Anonymous, DOD Strategy, Microsoft Patch Tuesday Lead Week's Security News
In case anyone was getting a little complacent thinking that perhaps the worst of the attacks by the "hacktivist" collective Anonymous were behind us, the group had a small surprise for members of the United States military.
Anonymous breached consulting firm Booz Allen Hamilton and dumped log-in information for 90,000 military and government personnel, including US CENTCOM, SOCOM, the Marine Corps, Air Force facilities, Department of Homeland Security, Department of State and private-sector contractors. The attack, dubbed Military Meltdown Monday by Anonymous, also compromised some source code and other files.
That wasn't the only Anonymous activity, as the group released personal information belonging to biotechnology seed company Monsanto to protest its "evil business practices." Anonymous promised a wiki-like format to make it easier to sift through all the documents they stole.
In response to Anonymous' attacks and to add greater urgency to work on federal cyber-security legislation, Sen. John McCain (R-Ariz.) requested a new temporary subcommittee be established to specifically focus on data breaches against federal agencies and contractors, data leaks of sensitive government data and to reconcile various drafts of cyber-security legislation. Congressional lawmakers also heard testimony that revealed some foreign suppliers were embedding backdoors or malware in the various hardware used in consumer electronics sold in the U.S.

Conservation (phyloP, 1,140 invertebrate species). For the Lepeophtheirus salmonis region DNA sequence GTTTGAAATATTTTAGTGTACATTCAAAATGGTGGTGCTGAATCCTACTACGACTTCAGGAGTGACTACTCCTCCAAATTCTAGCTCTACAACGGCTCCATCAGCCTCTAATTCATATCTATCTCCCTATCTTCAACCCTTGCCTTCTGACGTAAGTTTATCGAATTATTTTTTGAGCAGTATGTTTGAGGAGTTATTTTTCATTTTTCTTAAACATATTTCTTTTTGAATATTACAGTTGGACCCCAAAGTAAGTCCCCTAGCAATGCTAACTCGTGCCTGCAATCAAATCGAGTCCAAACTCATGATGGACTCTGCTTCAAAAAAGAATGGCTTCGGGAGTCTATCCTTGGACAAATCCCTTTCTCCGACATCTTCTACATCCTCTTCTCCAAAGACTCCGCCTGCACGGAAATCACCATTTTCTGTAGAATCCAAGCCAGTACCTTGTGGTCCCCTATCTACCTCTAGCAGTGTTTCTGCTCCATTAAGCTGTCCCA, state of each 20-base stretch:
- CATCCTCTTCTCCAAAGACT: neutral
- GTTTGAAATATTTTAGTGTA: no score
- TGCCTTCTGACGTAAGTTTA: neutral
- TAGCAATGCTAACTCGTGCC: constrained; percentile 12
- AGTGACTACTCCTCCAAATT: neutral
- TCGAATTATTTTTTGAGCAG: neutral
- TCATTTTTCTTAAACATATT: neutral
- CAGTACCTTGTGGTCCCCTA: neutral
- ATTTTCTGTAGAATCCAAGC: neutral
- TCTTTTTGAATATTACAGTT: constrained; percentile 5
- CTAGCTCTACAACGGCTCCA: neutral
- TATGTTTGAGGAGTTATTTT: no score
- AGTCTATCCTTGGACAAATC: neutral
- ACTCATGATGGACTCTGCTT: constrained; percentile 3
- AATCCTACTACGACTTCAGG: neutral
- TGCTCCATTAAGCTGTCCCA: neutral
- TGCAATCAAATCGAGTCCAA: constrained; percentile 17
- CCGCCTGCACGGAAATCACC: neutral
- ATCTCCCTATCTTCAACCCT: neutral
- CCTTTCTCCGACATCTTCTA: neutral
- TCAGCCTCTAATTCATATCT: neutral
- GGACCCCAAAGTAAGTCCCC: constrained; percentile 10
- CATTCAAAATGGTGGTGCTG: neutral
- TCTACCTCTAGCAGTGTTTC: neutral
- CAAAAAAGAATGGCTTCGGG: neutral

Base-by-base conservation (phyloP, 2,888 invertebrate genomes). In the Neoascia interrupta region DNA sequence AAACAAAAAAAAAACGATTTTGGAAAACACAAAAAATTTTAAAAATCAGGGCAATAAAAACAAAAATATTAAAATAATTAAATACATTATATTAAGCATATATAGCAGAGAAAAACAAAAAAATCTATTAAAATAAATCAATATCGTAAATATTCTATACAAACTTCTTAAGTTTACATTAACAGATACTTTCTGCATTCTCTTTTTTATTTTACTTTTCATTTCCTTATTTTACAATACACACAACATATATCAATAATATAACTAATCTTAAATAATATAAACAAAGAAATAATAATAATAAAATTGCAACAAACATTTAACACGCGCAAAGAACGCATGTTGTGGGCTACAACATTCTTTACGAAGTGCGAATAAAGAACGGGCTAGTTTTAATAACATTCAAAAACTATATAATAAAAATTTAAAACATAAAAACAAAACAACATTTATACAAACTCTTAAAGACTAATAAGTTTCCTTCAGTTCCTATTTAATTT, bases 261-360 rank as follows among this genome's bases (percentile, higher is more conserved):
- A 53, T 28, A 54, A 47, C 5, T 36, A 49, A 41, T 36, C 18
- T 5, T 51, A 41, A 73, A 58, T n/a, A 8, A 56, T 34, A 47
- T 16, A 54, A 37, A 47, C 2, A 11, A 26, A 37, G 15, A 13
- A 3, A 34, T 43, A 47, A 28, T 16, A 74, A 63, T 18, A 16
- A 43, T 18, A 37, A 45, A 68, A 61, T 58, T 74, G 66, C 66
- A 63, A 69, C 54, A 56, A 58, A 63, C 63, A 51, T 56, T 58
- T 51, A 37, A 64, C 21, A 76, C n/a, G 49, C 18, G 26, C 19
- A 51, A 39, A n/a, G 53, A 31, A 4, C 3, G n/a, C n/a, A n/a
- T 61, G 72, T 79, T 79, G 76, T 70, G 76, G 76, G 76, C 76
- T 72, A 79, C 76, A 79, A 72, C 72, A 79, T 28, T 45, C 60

The Department of Defense officially unveiled its strategy for operating in cyber-space this week. The unclassified version of the strategy document listed various defensive measures the DOD would take to keep its systems and key infrastructure safe from cyber-attackers.
Some elements had already appeared in speeches by various government officials over the past few months. However, at least one high-ranking military officer, Marine General James Cartwright, vice president of the Joint Chiefs of Staff, criticized the plan for being too defensive and not having enough offensive elements.
Microsoft fixed a critical Bluetooth vulnerability and various Windows kernel bugs as part of its July Patch Tuesday update. The company released four patches-one critical and three important-fixing 22 issues in the update release. Microsoft also officially ended support for Vista Service Pack 1 and Office XP.
A PDF flaw in iOS, which allowed users of iPhones, iPads and iPod Touches to visit the JailbreakMe Website and jailbreak the device, has been closed. Apple issued a patch to close the issue, which security experts warned could have been exploited by malicious developers to compromise mobile devices by tricking users with specially-crafted PDF files.
The next major update on the radar is from Oracle as part of its quarterly CPU (critical patch update) release, which will fix 78 vulnerabilities. Oracle's CPU will be on July 19.
Cisco updated its IronPort Security products to specifically combat spear-phishing and targeted email attacks, as more cyber-criminals are increasingly relying on these tactics to compromise users. Criminals are also using the attacks to compromise user Webmail accounts such as Gmail, Hotmail and Yahoo Mail to send out spam, a report found. Instead of trying to fight back by building up botnets, attackers are finding alternative methods to send out spam, according to the report.
Verizon enhanced its cloud-based identity-management service with multiple two-factor authentication systems and digital-signing capabilities for customers to secure internal Web applications and external facing portals.